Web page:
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Despite its perks, social media can be a danger zone for your cause. This is especially the case if you haven’t outlined clear expectations through a policy for your organization. The voices of your employees and even your volunteers can cast a shadow or a light on your organization’s image. Something as seemingly temporary or innocent as a social media post can make a big impact. That’s why a social media policy is key.
A Cautionary Tale
Previously, I was leading a nonprofit that hadn’t yet developed a social media policy—a great oversight by me. In the midst of an election season, I was contacted very early one morning by a donor/volunteer asking to talk. We connected later, and I listened as she mentioned how an employee of our organization had shared a post on Facebook commenting on the political scene and disparaging one particular party. The volunteer had two questions:
1) Is this the shared perspective of the organization? (It was not.)
2) Does this person understand that when they post from their personal account, they are representing the organization they help lead? (Pause. Deep sigh. Head shake.)
It was an eye-opening conversation, to say the least.
Shaping a Social Media Policy for Your Organization
Prior to that incident, I wasn’t sure any of our team—including myself—understood that we were representing something greater than ourselves when we posted on social media. We were regularly “friended” by our volunteers, donors, and community stakeholders. Social media helps build trust, but it also comes with great responsibility. I realized it would be wise to develop a social media policy while also knowing there was a limit to what a policy could protect. The volunteer’s second question helped me understand that the best social media policy is one that goes beyond paper to the brand and the shared wisdom/moral code of your organization.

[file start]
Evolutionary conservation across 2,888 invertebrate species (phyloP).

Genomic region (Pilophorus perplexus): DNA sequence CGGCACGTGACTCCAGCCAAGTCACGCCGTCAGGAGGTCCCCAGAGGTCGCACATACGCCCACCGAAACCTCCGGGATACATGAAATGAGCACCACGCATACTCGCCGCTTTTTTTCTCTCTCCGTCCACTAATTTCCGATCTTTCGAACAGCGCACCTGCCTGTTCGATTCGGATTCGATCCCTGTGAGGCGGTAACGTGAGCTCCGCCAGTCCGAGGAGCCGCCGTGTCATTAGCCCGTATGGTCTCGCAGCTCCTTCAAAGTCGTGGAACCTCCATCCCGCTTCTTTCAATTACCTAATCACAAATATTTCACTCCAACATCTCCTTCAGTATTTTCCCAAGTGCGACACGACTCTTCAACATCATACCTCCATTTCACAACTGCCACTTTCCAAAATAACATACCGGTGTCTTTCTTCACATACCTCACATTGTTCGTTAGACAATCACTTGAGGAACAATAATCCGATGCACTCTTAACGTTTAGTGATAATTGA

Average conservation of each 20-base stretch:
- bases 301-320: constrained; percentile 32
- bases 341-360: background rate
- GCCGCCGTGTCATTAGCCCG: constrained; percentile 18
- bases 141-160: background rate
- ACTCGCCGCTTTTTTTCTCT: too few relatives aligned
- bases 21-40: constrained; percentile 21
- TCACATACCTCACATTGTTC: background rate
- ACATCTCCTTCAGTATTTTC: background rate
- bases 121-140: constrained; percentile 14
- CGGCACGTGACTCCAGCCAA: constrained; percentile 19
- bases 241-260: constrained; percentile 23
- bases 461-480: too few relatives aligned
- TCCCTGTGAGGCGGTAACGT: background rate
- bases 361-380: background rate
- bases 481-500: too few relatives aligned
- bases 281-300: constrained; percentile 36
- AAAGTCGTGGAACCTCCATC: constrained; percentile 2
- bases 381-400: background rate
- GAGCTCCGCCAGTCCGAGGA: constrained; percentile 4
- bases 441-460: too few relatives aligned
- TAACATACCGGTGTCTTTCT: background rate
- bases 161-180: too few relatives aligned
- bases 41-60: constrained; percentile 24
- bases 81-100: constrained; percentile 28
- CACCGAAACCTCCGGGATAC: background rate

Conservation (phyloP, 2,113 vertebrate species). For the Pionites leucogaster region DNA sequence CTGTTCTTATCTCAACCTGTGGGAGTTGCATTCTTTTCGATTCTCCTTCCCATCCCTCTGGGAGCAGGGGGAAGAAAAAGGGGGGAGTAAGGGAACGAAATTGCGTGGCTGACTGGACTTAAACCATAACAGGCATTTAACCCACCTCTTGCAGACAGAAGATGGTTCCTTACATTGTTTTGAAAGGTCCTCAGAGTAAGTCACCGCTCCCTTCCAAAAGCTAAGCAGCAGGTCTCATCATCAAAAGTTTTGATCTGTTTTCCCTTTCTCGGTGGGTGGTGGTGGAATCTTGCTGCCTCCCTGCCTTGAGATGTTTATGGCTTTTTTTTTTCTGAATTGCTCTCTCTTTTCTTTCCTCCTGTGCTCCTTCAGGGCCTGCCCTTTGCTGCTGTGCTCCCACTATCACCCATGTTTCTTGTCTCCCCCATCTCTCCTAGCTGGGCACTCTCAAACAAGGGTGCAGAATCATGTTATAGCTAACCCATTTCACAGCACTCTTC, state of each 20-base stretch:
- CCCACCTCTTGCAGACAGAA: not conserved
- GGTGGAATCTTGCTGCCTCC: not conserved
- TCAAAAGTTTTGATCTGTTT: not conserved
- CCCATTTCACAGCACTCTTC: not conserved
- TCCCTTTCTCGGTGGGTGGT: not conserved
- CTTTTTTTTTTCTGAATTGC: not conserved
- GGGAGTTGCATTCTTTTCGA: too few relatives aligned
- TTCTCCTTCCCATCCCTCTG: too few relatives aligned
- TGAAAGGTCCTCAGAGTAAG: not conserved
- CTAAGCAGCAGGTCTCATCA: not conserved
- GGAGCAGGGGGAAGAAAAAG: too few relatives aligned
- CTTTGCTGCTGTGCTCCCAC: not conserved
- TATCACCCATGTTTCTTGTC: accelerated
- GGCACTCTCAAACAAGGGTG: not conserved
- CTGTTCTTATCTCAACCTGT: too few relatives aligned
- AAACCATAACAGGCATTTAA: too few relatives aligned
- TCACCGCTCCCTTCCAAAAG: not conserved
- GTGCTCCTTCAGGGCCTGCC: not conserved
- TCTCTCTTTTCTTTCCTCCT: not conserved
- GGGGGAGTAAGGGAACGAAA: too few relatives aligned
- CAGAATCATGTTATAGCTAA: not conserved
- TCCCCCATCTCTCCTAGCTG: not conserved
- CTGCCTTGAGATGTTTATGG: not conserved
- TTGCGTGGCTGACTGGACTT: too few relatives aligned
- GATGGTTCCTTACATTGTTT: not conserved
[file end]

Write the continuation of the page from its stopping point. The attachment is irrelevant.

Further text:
Here are some helpful guidelines and considerations.
If your employees, volunteers, board members, or anyone else who has access to your social channels understands your brand, they will intuitively understand what can and should be posted. Your internal brand has a significant impact on your external reputation. Make sure all are in sync and the building blocks of who you are and what you stand for are understood.
Your values can also be a framework through which all decisions are made—even those as seemingly small and temporary as social media posts. For example, a core value of Ronald McDonald House Charities is to celebrate the diversity of their people and programs. This core value automatically acts as a barrier to anything that would demonstrate a lack of respect for others on social media.
It is worth mentioning that core values are only as strong as their adoption and promotion within an organization. Make sure your core values are clear, and then lead as an example so your team puts them into practice. This will help intrinsically shape your organization’s policy when it comes to social media behavior.
Outside of your own brand and values, there are other methods for developing a policy. Take the Four-Way Test as an example: it’s a well-known moral code of Rotary groups world-wide. It’s simple, easy to remember, and provides a great framework for most communication, but especially social media. The test consists of these four questions:
- Is it the truth?
- Is it fair to all concerned?
- Will it build goodwill and better friendships?
- Will it be beneficial to all concerned?
Encourage your team to use these guidelines in their communication. This goes for everyday internal dialogue as well as external communication, such as social media.
A Note on Personal Expression
As mentioned above, there is a limit to what any social media policy can do to protect your organization. Individuals have the right to share their thoughts and opinions, and that is a GOOD thing. Teaching the benefit of good communication internally, however, can have a keen impact beyond your organization’s walls—especially when it comes to social media.
Looking to put a policy in place? Try using the Society for Human Resource Management’s sample policy as a framework.
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